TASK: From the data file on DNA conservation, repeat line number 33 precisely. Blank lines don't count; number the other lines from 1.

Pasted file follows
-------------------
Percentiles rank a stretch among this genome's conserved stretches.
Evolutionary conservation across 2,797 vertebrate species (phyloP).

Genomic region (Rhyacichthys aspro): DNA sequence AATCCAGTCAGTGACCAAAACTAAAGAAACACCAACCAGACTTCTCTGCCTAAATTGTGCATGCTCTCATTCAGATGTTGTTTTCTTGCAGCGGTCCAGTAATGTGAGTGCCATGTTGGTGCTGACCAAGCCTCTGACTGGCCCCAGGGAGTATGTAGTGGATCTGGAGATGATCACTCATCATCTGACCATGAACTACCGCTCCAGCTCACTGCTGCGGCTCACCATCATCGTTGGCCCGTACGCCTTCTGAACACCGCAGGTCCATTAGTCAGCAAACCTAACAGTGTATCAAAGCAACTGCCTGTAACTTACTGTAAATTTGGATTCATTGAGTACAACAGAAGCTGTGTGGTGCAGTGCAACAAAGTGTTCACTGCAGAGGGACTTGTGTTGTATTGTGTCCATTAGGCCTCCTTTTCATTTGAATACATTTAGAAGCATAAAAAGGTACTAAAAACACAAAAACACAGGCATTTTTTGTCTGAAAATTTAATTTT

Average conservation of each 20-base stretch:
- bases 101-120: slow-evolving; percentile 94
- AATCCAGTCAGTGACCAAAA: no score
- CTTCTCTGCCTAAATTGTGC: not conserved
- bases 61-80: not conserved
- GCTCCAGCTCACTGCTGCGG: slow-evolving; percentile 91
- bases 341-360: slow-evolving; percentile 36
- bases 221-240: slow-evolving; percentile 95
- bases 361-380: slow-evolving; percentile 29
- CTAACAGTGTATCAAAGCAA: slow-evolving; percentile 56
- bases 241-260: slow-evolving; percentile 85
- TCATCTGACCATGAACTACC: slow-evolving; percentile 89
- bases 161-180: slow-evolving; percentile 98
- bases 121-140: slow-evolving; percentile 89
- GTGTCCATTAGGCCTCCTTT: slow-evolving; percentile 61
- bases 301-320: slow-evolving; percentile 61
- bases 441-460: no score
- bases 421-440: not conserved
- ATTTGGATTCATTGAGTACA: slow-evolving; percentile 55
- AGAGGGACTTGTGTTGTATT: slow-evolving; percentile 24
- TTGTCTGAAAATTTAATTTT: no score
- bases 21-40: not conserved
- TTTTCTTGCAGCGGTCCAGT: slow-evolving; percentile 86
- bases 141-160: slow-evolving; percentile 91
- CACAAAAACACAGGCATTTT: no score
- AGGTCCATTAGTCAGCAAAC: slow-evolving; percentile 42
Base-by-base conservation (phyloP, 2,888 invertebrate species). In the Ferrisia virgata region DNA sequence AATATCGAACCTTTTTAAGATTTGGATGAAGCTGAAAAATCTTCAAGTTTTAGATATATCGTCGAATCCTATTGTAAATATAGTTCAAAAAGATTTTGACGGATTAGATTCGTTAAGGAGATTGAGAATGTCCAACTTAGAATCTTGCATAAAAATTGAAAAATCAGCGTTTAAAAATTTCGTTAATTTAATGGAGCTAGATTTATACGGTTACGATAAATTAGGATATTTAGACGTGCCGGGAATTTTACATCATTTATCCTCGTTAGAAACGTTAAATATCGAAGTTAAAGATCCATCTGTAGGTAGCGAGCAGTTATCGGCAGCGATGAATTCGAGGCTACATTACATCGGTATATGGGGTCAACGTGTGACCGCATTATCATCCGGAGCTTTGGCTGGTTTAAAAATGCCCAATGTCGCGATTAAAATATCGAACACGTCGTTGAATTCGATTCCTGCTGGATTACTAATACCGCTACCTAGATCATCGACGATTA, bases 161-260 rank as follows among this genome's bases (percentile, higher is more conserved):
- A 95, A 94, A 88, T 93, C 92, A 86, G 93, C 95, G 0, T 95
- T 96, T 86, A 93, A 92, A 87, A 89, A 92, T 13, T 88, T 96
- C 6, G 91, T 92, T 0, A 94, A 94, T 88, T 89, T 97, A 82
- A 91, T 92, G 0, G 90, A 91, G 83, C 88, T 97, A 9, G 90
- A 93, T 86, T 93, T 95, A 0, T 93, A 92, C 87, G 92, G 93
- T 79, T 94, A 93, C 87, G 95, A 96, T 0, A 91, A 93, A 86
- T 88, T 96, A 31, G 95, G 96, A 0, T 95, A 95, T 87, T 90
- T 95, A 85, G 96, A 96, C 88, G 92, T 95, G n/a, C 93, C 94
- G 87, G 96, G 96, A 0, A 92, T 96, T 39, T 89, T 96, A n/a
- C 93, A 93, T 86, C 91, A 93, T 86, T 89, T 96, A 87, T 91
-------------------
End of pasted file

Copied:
- C 6, G 91, T 92, T 0, A 94, A 94, T 88, T 89, T 97, A 82